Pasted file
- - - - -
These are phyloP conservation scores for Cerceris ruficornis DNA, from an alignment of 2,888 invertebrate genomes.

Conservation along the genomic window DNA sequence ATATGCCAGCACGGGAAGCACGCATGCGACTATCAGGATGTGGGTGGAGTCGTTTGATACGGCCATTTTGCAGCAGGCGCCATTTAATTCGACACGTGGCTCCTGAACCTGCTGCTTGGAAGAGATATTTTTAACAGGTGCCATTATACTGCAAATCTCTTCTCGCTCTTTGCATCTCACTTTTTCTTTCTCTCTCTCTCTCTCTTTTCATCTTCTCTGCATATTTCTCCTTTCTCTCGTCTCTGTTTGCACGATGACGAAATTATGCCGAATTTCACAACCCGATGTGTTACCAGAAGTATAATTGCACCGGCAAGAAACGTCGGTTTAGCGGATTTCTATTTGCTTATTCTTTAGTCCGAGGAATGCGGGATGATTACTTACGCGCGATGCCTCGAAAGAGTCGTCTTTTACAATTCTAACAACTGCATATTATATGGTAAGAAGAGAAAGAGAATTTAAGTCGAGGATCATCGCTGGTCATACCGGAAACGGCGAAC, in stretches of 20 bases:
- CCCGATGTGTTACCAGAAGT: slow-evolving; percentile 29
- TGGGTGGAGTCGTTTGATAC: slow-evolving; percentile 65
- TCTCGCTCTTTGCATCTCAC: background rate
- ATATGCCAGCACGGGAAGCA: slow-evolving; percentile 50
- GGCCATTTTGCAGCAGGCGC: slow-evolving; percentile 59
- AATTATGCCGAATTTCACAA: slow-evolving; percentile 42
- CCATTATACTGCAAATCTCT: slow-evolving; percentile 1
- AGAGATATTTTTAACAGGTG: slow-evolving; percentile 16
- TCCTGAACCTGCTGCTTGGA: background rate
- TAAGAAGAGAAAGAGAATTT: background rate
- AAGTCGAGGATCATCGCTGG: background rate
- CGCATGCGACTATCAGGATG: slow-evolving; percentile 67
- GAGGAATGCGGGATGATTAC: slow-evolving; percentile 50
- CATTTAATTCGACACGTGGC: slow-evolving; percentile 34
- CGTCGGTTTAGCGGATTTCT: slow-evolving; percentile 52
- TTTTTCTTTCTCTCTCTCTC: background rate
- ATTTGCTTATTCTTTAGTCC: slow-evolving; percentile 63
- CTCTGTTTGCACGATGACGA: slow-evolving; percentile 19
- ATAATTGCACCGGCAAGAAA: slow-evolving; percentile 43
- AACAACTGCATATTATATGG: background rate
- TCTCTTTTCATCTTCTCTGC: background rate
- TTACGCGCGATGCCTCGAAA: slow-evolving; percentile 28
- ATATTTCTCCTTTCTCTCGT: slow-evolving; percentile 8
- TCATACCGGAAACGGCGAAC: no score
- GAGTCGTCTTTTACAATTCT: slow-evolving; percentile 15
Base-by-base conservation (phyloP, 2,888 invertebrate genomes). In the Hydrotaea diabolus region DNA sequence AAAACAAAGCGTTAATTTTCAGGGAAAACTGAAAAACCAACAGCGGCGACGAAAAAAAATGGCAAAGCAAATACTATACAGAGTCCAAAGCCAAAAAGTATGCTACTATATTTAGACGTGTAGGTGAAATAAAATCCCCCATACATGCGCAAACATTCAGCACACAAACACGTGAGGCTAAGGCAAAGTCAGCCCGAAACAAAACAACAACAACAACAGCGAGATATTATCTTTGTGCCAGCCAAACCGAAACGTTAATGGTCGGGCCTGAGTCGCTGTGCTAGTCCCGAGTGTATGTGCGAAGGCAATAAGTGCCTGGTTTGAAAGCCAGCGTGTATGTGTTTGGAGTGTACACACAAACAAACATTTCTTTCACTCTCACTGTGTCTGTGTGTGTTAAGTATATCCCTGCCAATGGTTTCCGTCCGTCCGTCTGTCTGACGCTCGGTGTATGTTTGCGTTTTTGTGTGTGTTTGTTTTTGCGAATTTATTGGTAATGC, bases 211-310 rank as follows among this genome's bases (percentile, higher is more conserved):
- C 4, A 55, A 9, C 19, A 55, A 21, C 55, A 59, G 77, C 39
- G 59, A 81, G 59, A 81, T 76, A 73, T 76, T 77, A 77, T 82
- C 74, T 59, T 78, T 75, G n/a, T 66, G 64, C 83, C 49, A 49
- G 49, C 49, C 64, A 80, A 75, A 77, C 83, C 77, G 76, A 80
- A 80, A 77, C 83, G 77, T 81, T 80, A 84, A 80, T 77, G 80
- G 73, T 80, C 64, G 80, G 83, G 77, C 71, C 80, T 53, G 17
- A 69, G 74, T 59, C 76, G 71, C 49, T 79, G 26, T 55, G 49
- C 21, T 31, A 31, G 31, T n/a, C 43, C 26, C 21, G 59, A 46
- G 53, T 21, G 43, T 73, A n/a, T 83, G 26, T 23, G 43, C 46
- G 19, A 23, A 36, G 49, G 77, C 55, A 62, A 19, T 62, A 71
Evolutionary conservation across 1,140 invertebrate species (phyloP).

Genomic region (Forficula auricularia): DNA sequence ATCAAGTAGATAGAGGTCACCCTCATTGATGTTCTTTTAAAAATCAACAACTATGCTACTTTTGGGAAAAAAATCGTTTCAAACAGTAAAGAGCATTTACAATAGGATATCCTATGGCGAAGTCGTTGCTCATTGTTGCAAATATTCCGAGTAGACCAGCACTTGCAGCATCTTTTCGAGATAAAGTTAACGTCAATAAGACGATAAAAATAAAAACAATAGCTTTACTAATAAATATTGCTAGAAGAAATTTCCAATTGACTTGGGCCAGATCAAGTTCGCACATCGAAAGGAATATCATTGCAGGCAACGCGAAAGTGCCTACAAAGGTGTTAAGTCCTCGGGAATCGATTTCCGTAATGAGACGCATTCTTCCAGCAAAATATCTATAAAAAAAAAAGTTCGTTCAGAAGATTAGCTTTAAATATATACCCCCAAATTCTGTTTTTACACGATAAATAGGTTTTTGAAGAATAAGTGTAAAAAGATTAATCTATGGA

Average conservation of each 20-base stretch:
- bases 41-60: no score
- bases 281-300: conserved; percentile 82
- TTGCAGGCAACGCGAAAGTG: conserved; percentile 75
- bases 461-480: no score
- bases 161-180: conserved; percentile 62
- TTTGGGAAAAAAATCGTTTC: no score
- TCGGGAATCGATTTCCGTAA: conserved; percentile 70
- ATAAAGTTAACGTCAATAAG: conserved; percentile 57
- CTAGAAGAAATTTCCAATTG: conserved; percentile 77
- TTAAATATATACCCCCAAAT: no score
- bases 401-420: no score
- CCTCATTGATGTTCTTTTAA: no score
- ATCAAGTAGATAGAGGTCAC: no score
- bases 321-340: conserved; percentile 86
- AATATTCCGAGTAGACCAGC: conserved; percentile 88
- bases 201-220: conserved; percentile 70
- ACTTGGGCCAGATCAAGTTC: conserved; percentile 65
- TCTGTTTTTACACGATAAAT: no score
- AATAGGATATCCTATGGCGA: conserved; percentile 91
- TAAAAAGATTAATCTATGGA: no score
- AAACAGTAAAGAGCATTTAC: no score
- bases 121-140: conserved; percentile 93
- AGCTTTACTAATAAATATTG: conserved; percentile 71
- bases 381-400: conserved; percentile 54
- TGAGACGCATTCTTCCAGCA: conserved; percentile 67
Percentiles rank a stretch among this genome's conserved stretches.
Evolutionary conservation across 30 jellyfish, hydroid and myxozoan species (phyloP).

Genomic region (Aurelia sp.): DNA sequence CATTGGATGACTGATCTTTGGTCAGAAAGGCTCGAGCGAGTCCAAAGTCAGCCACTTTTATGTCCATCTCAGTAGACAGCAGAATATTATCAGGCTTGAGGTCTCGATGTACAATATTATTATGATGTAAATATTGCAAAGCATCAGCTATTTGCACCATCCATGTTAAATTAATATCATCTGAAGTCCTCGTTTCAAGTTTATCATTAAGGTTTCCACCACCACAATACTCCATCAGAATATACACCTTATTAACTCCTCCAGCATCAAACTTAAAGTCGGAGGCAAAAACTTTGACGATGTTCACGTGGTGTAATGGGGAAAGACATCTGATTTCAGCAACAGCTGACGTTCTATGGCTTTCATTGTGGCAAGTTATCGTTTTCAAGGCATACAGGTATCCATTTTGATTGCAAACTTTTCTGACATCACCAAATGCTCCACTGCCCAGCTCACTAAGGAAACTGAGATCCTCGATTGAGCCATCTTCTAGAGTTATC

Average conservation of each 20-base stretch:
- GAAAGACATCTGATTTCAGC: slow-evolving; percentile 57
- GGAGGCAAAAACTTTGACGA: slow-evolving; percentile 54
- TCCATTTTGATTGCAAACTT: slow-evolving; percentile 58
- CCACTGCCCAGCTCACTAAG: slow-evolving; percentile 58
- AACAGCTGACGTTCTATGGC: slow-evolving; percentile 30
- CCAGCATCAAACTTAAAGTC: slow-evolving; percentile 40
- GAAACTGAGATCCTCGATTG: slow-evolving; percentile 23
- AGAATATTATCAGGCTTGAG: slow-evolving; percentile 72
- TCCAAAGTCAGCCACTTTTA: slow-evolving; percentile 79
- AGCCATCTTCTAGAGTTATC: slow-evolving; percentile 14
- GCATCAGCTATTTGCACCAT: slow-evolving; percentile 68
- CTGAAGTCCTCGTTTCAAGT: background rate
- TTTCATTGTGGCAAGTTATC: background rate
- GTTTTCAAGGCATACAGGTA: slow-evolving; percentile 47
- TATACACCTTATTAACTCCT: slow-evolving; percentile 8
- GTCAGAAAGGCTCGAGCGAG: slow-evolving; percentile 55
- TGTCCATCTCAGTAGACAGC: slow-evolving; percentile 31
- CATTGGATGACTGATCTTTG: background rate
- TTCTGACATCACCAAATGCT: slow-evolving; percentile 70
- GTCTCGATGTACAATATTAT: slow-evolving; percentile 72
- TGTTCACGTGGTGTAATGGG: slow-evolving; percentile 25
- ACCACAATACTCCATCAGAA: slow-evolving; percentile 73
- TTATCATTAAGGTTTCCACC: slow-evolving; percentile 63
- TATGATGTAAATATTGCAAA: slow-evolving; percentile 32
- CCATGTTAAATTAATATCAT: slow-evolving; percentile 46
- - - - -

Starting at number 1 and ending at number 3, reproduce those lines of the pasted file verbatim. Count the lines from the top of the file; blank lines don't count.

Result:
These are phyloP conservation scores for Cerceris ruficornis DNA, from an alignment of 2,888 invertebrate genomes.

Conservation along the genomic window DNA sequence ATATGCCAGCACGGGAAGCACGCATGCGACTATCAGGATGTGGGTGGAGTCGTTTGATACGGCCATTTTGCAGCAGGCGCCATTTAATTCGACACGTGGCTCCTGAACCTGCTGCTTGGAAGAGATATTTTTAACAGGTGCCATTATACTGCAAATCTCTTCTCGCTCTTTGCATCTCACTTTTTCTTTCTCTCTCTCTCTCTCTTTTCATCTTCTCTGCATATTTCTCCTTTCTCTCGTCTCTGTTTGCACGATGACGAAATTATGCCGAATTTCACAACCCGATGTGTTACCAGAAGTATAATTGCACCGGCAAGAAACGTCGGTTTAGCGGATTTCTATTTGCTTATTCTTTAGTCCGAGGAATGCGGGATGATTACTTACGCGCGATGCCTCGAAAGAGTCGTCTTTTACAATTCTAACAACTGCATATTATATGGTAAGAAGAGAAAGAGAATTTAAGTCGAGGATCATCGCTGGTCATACCGGAAACGGCGAAC, in stretches of 20 bases:
- CCCGATGTGTTACCAGAAGT: slow-evolving; percentile 29